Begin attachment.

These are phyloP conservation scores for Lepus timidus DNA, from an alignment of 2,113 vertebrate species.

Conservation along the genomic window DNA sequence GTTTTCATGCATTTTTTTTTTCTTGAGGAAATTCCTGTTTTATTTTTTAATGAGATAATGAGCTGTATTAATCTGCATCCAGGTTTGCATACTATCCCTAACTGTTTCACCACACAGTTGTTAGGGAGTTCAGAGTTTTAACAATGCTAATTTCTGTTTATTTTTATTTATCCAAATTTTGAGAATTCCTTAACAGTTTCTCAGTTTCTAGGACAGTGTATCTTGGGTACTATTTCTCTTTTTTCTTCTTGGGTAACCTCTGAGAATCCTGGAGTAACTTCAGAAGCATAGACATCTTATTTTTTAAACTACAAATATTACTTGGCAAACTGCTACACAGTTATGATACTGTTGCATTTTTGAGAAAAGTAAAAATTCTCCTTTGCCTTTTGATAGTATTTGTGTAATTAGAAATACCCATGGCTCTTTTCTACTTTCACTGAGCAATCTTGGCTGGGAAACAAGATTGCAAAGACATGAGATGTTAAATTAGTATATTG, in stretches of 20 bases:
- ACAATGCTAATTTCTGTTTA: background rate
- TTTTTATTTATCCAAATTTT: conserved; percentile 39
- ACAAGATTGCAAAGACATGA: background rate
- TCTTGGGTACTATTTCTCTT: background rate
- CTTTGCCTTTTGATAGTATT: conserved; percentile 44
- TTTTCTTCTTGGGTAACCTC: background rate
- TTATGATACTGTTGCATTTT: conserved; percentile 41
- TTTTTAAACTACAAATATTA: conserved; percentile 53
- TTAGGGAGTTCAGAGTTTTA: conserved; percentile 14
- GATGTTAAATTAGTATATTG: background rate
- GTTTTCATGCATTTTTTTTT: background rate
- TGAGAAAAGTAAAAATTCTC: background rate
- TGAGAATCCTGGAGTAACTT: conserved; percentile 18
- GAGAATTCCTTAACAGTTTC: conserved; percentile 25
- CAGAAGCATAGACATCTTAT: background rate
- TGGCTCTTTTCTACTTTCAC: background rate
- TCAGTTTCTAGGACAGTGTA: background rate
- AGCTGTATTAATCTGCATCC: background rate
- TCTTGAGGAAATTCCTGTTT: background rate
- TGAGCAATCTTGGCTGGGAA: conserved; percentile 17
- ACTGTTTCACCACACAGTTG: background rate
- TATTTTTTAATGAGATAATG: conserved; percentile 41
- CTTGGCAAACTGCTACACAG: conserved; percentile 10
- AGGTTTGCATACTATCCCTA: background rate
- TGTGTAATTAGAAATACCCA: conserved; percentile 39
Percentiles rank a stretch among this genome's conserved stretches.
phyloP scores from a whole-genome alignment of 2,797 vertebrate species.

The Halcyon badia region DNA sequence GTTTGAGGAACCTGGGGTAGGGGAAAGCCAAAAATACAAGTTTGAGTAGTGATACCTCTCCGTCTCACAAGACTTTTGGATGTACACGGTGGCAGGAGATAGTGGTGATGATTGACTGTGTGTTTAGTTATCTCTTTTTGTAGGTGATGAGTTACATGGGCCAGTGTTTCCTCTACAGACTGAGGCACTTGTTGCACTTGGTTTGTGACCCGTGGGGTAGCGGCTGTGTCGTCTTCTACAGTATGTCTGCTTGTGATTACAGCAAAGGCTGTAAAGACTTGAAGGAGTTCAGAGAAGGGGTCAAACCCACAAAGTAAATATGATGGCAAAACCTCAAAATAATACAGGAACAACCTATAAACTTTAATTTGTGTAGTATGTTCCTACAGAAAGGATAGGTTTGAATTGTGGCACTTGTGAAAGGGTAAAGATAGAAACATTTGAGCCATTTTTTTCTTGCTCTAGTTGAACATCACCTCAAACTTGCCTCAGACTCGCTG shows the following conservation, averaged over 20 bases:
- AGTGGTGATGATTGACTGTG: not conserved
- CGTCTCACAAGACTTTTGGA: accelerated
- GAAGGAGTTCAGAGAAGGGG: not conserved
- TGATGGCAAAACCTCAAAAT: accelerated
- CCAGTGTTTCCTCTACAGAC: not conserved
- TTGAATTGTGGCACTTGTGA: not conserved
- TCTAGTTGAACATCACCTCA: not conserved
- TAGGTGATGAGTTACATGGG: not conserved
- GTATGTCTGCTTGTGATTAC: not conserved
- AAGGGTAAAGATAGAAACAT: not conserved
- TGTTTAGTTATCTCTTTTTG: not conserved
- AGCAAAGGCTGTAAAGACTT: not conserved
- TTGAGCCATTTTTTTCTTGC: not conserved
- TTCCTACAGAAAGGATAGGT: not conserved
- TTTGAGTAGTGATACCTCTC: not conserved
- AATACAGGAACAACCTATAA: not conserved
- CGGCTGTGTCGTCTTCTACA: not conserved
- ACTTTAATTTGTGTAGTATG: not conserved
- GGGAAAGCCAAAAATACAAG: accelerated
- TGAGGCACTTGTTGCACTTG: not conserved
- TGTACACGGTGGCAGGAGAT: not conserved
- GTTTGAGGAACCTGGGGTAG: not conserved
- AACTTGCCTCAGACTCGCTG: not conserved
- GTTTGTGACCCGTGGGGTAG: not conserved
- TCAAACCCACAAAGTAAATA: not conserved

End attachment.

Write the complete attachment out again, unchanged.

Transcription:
These are phyloP conservation scores for Lepus timidus DNA, from an alignment of 2,113 vertebrate species.

Conservation along the genomic window DNA sequence GTTTTCATGCATTTTTTTTTTCTTGAGGAAATTCCTGTTTTATTTTTTAATGAGATAATGAGCTGTATTAATCTGCATCCAGGTTTGCATACTATCCCTAACTGTTTCACCACACAGTTGTTAGGGAGTTCAGAGTTTTAACAATGCTAATTTCTGTTTATTTTTATTTATCCAAATTTTGAGAATTCCTTAACAGTTTCTCAGTTTCTAGGACAGTGTATCTTGGGTACTATTTCTCTTTTTTCTTCTTGGGTAACCTCTGAGAATCCTGGAGTAACTTCAGAAGCATAGACATCTTATTTTTTAAACTACAAATATTACTTGGCAAACTGCTACACAGTTATGATACTGTTGCATTTTTGAGAAAAGTAAAAATTCTCCTTTGCCTTTTGATAGTATTTGTGTAATTAGAAATACCCATGGCTCTTTTCTACTTTCACTGAGCAATCTTGGCTGGGAAACAAGATTGCAAAGACATGAGATGTTAAATTAGTATATTG, in stretches of 20 bases:
- ACAATGCTAATTTCTGTTTA: background rate
- TTTTTATTTATCCAAATTTT: conserved; percentile 39
- ACAAGATTGCAAAGACATGA: background rate
- TCTTGGGTACTATTTCTCTT: background rate
- CTTTGCCTTTTGATAGTATT: conserved; percentile 44
- TTTTCTTCTTGGGTAACCTC: background rate
- TTATGATACTGTTGCATTTT: conserved; percentile 41
- TTTTTAAACTACAAATATTA: conserved; percentile 53
- TTAGGGAGTTCAGAGTTTTA: conserved; percentile 14
- GATGTTAAATTAGTATATTG: background rate
- GTTTTCATGCATTTTTTTTT: background rate
- TGAGAAAAGTAAAAATTCTC: background rate
- TGAGAATCCTGGAGTAACTT: conserved; percentile 18
- GAGAATTCCTTAACAGTTTC: conserved; percentile 25
- CAGAAGCATAGACATCTTAT: background rate
- TGGCTCTTTTCTACTTTCAC: background rate
- TCAGTTTCTAGGACAGTGTA: background rate
- AGCTGTATTAATCTGCATCC: background rate
- TCTTGAGGAAATTCCTGTTT: background rate
- TGAGCAATCTTGGCTGGGAA: conserved; percentile 17
- ACTGTTTCACCACACAGTTG: background rate
- TATTTTTTAATGAGATAATG: conserved; percentile 41
- CTTGGCAAACTGCTACACAG: conserved; percentile 10
- AGGTTTGCATACTATCCCTA: background rate
- TGTGTAATTAGAAATACCCA: conserved; percentile 39
Percentiles rank a stretch among this genome's conserved stretches.
phyloP scores from a whole-genome alignment of 2,797 vertebrate species.

The Halcyon badia region DNA sequence GTTTGAGGAACCTGGGGTAGGGGAAAGCCAAAAATACAAGTTTGAGTAGTGATACCTCTCCGTCTCACAAGACTTTTGGATGTACACGGTGGCAGGAGATAGTGGTGATGATTGACTGTGTGTTTAGTTATCTCTTTTTGTAGGTGATGAGTTACATGGGCCAGTGTTTCCTCTACAGACTGAGGCACTTGTTGCACTTGGTTTGTGACCCGTGGGGTAGCGGCTGTGTCGTCTTCTACAGTATGTCTGCTTGTGATTACAGCAAAGGCTGTAAAGACTTGAAGGAGTTCAGAGAAGGGGTCAAACCCACAAAGTAAATATGATGGCAAAACCTCAAAATAATACAGGAACAACCTATAAACTTTAATTTGTGTAGTATGTTCCTACAGAAAGGATAGGTTTGAATTGTGGCACTTGTGAAAGGGTAAAGATAGAAACATTTGAGCCATTTTTTTCTTGCTCTAGTTGAACATCACCTCAAACTTGCCTCAGACTCGCTG shows the following conservation, averaged over 20 bases:
- AGTGGTGATGATTGACTGTG: not conserved
- CGTCTCACAAGACTTTTGGA: accelerated
- GAAGGAGTTCAGAGAAGGGG: not conserved
- TGATGGCAAAACCTCAAAAT: accelerated
- CCAGTGTTTCCTCTACAGAC: not conserved
- TTGAATTGTGGCACTTGTGA: not conserved
- TCTAGTTGAACATCACCTCA: not conserved
- TAGGTGATGAGTTACATGGG: not conserved
- GTATGTCTGCTTGTGATTAC: not conserved
- AAGGGTAAAGATAGAAACAT: not conserved
- TGTTTAGTTATCTCTTTTTG: not conserved
- AGCAAAGGCTGTAAAGACTT: not conserved
- TTGAGCCATTTTTTTCTTGC: not conserved
- TTCCTACAGAAAGGATAGGT: not conserved
- TTTGAGTAGTGATACCTCTC: not conserved
- AATACAGGAACAACCTATAA: not conserved
- CGGCTGTGTCGTCTTCTACA: not conserved
- ACTTTAATTTGTGTAGTATG: not conserved
- GGGAAAGCCAAAAATACAAG: accelerated
- TGAGGCACTTGTTGCACTTG: not conserved
- TGTACACGGTGGCAGGAGAT: not conserved
- GTTTGAGGAACCTGGGGTAG: not conserved
- AACTTGCCTCAGACTCGCTG: not conserved
- GTTTGTGACCCGTGGGGTAG: not conserved
- TCAAACCCACAAAGTAAATA: not conserved